The African Ant-Acacia system continues to yield valuable ecological insight. PNAS published another excellent paper yesterday by Todd Palmer’s group that combines modeling with empirical data to show how short-term evaluations of mutualisms miss key dynamics:
[excerpted from the abstract] The tropical tree Acacia drepanolobium associates with four symbiotic ant species whose short-term individual effects range from mutualistic to parasitic. Using a long-term dataset, we show that tree fitness is enhanced by partnering sequentially with sets of different ant symbionts over the ontogeny of a tree. These sets include a “sterilization parasite” that prevents reproduction and another that reduces tree survivorship. Trees associating with partner sets that include these “parasites” enhance lifetime fitness by trading off survivorship and fecundity at different life stages. Our results demonstrate the importance of evaluating mutualism within a community context and suggest that lifespan inequalities among mutualists may help cooperation persist in the face of exploitation.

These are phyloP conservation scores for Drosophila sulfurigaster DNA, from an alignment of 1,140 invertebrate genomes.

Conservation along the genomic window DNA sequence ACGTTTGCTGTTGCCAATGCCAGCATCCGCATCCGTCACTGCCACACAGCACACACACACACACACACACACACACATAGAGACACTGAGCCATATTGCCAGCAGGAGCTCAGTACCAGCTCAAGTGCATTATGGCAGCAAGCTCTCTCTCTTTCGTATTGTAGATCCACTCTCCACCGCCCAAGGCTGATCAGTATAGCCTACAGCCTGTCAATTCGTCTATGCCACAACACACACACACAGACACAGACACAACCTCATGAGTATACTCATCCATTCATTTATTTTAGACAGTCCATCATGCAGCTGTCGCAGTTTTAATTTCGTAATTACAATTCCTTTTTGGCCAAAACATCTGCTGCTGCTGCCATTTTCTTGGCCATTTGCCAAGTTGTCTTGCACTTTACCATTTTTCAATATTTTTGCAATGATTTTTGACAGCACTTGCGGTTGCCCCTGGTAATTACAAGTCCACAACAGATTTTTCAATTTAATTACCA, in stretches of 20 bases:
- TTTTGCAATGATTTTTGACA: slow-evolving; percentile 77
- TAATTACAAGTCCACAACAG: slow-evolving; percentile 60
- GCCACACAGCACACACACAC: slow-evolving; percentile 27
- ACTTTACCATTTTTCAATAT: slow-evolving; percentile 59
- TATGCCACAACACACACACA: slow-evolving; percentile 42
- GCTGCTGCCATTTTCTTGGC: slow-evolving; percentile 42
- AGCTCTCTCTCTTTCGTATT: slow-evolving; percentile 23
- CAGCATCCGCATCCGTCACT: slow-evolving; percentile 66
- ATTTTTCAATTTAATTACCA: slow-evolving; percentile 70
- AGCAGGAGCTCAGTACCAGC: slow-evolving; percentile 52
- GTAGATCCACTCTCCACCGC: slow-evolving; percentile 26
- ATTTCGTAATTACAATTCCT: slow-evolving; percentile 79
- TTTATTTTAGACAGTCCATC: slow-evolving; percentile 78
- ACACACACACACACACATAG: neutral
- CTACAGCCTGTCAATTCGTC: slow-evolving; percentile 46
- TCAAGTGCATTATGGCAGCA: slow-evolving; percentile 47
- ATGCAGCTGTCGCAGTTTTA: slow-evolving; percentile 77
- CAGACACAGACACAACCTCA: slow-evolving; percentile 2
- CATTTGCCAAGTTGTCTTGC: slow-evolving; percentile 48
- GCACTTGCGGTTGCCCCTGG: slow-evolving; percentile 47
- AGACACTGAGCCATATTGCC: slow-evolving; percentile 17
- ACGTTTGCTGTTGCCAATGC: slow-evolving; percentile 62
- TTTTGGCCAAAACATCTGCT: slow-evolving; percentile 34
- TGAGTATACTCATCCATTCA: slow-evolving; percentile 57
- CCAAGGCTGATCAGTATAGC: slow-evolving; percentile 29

Plants have different needs as they age, with young ones prioritizing growth while older ones favor reproduction. As their four ant symbionts differ in how they affect plant growth versus reproduction, trees that host all four ant partners as they pass through life are more successful than those that are more static in their partnerships.
The most striking finding is that ant species previously thought parasitic for their tendency to temporarily sterilize the host plants actually benefit the system when the 100+ year lifespan of the tree is considered. These supposed parasites favor early growth so that larger, healthier trees are better able to reproduce once they switch over to a non-sterilizing partner. It’s a striking example of nature’s subtlety, and not the only recent reminder that “cheaters” aren’t always what they seem to be.
More coverage at Not Exactly Rocket Science.
source: Palmer, T. M. et al. 2010. Synergy of multiple partners, including freeloaders, increases host fitness in a multispecies mutualism. PNAS online early 10.1073/pnas.1006872107